The perceptive eye of Yale gymnastics head coach Barbara Tonry made the difference between a painfully tight defeat and a momentum-building victory heading into the Ivy Championship. A successful scoring challenge from the Eli sideline gave the home squad the points to push past the University of Rhode Island in Saturday’s meet.
Coming from a convincing win against Southern Connecticut on Feb. 10, the Bulldogs had to contend with a number of injuries in a tough battle against the Rams at Lee Amphitheater last weekend. The meet was not decided until the final moments, with the Elis triumphing by a miniscule margin of 187.8 to 187.775.
“It shouldn’t have been as close as it was,” Jessica Tai ’07 said. “We had a lot more falls this week. Last week we only counted one.”
The small difference was the result of a Yale protest of a score on the bar routine. The judge had placed the starting value for the routine at 9.8, but the routine should have been weighted a 9.9. Although the Elis put in the protest immediately following the bars event, officials did not complete the review until the very end of the meet.
At least one Bulldog finished in the top three in every event. Alina Liao ’09 captured first place in the balance beam competition with a career-high 9.775. Close behind in second was teammate Lauren Tatsuno ’09, who boasted a score of 9.725.
On bars, Cynthia Leung ’08 competed despite having rolled her ankle during warm-ups, coming through with a solid landing and a score of 9.25. Jessica Blick ’07 nailed her routine, scoring a season-high 9.4 in the event. Liao placed third with a score of 9.5.
With only five competitors in the vault event, the pressure was high as each girl knew her score would count towards the team total. The girls performed competitively, with Miki Seltzer ’07 leading the Yale pack and placing second with a score of 9.65. Liao stuck her landing and had a season-high score of 9.55. Blick considered it to be the team’s strongest event of the day.
“There was pressure because we only had five vaulters and everyone knew their score would count, but everyone really stepped up,” Blick said.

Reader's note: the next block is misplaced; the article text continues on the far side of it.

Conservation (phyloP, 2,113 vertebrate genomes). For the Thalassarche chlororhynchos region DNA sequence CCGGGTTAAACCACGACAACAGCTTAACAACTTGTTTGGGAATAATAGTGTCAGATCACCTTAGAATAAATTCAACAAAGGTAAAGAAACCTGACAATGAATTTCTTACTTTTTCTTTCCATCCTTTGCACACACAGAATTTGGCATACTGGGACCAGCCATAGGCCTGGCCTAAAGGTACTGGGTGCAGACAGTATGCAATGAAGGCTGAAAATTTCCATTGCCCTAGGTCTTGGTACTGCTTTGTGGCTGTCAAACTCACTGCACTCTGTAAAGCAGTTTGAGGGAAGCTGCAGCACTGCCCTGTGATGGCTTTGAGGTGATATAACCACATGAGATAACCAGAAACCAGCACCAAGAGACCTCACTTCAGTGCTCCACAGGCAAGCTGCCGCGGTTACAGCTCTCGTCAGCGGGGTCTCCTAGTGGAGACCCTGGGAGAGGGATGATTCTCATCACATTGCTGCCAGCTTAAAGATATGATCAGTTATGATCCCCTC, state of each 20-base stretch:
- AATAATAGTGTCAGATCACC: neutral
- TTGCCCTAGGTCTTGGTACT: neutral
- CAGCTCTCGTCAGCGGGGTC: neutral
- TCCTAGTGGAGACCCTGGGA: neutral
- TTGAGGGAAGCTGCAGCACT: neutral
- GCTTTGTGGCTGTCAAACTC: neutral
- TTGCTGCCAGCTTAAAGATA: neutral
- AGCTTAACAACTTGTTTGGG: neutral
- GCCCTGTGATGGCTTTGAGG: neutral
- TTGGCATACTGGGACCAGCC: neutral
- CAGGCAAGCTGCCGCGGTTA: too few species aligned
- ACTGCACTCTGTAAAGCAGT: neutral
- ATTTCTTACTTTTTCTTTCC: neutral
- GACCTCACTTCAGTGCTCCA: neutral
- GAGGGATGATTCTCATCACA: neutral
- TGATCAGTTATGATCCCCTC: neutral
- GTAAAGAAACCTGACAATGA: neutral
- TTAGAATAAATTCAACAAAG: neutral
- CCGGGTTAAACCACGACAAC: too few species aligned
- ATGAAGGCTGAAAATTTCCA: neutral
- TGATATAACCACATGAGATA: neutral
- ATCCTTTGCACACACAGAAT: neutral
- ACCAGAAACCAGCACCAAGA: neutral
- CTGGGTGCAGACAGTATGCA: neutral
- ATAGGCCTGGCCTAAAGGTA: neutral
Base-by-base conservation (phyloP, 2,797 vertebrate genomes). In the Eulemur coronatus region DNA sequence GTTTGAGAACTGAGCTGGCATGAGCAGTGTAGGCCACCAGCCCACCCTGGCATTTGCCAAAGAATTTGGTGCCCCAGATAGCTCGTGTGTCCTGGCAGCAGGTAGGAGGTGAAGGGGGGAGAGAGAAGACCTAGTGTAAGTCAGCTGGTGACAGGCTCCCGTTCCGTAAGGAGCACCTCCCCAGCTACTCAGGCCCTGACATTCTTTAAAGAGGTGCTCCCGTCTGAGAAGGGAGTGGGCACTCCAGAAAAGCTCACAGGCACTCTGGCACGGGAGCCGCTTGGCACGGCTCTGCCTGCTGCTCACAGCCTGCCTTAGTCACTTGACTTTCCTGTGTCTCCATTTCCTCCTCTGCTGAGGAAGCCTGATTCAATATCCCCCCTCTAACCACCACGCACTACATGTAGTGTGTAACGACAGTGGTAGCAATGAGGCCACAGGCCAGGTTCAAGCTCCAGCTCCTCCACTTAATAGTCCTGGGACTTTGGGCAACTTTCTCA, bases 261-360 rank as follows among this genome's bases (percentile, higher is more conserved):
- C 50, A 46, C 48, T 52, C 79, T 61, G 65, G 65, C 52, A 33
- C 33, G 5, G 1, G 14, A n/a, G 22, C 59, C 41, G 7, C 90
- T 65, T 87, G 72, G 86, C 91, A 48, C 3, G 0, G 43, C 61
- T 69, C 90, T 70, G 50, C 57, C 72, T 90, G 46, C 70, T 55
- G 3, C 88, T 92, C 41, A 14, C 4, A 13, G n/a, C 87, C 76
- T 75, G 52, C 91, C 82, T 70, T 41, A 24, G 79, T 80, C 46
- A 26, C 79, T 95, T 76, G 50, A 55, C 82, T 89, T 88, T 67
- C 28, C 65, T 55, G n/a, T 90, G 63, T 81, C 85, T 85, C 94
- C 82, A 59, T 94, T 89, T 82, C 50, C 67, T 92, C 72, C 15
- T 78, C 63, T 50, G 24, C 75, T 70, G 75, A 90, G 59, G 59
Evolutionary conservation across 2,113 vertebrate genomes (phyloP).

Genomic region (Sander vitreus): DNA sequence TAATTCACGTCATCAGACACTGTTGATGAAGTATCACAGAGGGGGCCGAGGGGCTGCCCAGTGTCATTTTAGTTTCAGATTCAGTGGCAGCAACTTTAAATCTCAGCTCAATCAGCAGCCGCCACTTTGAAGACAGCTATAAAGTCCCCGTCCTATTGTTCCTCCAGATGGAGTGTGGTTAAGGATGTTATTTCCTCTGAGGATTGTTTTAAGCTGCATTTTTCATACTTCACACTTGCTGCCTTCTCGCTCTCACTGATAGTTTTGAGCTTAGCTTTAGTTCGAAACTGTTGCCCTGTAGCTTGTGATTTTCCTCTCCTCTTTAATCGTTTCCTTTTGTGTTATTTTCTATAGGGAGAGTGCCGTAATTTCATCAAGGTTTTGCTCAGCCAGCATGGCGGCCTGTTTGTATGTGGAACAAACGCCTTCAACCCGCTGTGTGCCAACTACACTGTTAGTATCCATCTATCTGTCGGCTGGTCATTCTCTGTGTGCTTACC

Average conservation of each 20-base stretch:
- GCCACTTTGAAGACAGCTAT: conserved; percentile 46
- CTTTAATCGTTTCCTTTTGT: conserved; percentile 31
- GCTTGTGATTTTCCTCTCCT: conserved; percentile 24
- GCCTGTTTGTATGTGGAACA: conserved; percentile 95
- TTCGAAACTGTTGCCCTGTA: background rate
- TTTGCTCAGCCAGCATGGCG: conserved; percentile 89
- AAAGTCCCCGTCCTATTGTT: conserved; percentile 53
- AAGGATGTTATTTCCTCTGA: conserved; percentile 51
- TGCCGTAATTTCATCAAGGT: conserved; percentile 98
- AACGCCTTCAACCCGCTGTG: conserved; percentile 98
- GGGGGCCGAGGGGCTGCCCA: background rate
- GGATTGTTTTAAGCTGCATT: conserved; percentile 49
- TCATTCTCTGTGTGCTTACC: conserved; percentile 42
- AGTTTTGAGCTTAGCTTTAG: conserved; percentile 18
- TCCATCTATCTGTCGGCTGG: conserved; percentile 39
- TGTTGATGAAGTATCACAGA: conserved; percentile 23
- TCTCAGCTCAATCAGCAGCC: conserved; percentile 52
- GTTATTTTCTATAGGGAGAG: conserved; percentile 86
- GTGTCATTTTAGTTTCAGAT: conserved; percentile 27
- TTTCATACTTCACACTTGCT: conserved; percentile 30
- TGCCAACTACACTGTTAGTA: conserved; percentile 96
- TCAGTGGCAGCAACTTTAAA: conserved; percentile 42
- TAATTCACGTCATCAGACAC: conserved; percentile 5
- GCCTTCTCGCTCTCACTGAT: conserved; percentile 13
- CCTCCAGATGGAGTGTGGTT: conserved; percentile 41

Tai said she felt the floor routines and debut appearance of Sarah Hughes ’09 were the highlights of the meet. Hughes was not planning to compete, but after Leung opted to pull out of the floor routine at the last minute due to injury, Hughes stepped up to compete for the first time in her two seasons in New Haven.
Liao and Paul finished in second and third place, respectively, in the floor event, with impressive jumps and flawless tumbling.
“Even though Cynthia couldn’t compete, Sarah made a beautiful routine, and the jumps were great,” Tai said.
Looking toward the Ivy League competition, to be held at Penn, the Bulldogs plan to continue their focus on consistency in their routines.
“The skills are there [but] we just need to perfect the details,” Blick said. “We are working on upping our numbers and our consistency.”
If results up to this point are indicative, next week’s competition against Brown, Cornell and Penn should be close. The four teams have been posting similar scores in the past few meets.
Though Yale lost to Penn earlier this season, the Bulldogs have shown great improvement in the past few weeks and the team is looking for a shot to recapture the Ivy League title after last year’s loss to Cornell.
“Everyone has the potential to win,” Blick said. “It’s all a matter of who hits their routines, and that’s what we’re hoping to do.”